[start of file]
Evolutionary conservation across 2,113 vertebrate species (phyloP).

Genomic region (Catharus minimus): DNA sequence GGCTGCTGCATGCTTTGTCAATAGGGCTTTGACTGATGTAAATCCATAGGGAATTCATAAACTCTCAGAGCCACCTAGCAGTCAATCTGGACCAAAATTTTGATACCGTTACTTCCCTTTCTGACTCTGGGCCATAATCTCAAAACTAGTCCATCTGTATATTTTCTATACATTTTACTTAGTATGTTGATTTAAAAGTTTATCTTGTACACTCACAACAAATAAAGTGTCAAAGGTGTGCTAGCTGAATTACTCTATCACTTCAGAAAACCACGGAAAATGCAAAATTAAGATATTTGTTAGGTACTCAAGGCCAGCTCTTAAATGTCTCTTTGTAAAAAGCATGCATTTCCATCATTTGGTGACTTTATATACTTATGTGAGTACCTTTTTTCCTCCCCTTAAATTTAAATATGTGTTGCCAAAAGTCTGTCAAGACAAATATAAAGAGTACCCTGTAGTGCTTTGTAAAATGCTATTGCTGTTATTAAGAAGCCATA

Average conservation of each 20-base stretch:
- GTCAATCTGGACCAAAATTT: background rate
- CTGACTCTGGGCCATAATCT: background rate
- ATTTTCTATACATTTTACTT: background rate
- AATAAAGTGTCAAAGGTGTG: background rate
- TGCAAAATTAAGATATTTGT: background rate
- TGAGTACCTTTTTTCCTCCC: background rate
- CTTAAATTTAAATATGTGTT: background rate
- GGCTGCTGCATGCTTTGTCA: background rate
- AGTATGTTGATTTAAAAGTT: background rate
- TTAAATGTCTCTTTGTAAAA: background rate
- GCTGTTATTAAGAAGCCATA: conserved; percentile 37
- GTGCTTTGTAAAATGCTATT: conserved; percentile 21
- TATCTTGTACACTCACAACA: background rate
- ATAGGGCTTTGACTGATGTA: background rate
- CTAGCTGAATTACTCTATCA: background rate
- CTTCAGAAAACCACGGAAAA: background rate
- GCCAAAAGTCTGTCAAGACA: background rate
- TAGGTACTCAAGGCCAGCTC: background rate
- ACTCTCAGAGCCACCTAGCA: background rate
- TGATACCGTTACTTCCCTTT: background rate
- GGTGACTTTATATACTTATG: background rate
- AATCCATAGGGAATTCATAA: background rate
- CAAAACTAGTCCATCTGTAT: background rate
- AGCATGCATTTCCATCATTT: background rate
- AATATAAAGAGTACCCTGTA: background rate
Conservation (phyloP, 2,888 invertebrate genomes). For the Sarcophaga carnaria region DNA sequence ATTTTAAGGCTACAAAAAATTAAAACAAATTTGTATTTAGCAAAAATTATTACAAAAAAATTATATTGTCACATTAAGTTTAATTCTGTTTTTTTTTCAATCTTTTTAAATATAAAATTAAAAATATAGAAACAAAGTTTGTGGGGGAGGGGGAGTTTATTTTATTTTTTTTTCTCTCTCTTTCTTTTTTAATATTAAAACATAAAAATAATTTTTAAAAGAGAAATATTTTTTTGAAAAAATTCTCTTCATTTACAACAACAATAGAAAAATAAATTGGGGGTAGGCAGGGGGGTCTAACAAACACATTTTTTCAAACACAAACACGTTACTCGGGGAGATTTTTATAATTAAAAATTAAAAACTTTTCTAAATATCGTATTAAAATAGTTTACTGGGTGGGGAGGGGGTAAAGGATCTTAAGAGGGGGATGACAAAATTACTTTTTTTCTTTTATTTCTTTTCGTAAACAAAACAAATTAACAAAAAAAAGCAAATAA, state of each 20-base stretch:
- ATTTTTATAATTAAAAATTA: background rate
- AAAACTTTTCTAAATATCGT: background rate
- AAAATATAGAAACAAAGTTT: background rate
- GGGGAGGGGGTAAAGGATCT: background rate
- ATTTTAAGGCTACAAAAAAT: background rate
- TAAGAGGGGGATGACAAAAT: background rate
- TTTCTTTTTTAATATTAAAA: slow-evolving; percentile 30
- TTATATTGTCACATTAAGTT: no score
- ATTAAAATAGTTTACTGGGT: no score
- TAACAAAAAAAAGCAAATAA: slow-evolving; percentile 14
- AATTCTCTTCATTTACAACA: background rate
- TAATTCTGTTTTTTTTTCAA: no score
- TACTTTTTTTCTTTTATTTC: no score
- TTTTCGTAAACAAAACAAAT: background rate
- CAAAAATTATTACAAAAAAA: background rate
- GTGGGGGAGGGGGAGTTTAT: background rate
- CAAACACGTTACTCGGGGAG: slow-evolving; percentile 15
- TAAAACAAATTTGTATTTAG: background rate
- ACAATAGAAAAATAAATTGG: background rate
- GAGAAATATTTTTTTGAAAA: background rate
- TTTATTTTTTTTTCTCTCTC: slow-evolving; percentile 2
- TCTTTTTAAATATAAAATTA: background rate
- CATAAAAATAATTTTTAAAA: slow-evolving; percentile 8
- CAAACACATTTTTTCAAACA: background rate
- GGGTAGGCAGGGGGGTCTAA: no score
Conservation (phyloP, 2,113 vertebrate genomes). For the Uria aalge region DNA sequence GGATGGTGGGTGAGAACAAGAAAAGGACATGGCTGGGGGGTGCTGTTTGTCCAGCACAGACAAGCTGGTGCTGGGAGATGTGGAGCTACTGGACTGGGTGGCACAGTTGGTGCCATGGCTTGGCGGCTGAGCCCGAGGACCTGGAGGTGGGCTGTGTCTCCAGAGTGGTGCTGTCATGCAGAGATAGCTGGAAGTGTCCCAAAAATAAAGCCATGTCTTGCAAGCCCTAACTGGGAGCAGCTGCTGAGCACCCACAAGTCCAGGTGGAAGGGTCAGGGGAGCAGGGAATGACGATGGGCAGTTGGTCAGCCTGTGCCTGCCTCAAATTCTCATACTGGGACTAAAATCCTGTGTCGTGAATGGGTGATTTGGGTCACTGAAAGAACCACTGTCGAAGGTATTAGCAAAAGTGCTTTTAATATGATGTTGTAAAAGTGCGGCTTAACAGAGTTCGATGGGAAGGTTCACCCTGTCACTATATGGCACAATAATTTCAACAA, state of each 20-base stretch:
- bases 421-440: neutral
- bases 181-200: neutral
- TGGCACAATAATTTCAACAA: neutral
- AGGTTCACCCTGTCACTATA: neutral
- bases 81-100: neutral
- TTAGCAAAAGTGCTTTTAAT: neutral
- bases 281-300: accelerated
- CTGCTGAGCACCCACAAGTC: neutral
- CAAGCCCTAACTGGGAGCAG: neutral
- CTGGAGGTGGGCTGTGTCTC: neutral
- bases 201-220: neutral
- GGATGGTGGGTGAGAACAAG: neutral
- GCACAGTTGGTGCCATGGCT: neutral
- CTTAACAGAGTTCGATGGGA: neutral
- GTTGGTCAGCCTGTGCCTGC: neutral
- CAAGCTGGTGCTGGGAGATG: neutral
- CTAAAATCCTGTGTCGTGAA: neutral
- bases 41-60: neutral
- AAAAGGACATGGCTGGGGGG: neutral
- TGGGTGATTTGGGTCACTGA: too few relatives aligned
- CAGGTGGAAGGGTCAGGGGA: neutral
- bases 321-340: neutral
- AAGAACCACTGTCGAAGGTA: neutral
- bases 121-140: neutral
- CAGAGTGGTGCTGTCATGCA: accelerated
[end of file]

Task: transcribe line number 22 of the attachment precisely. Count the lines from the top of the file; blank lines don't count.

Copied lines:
- ACTCTCAGAGCCACCTAGCA: background rate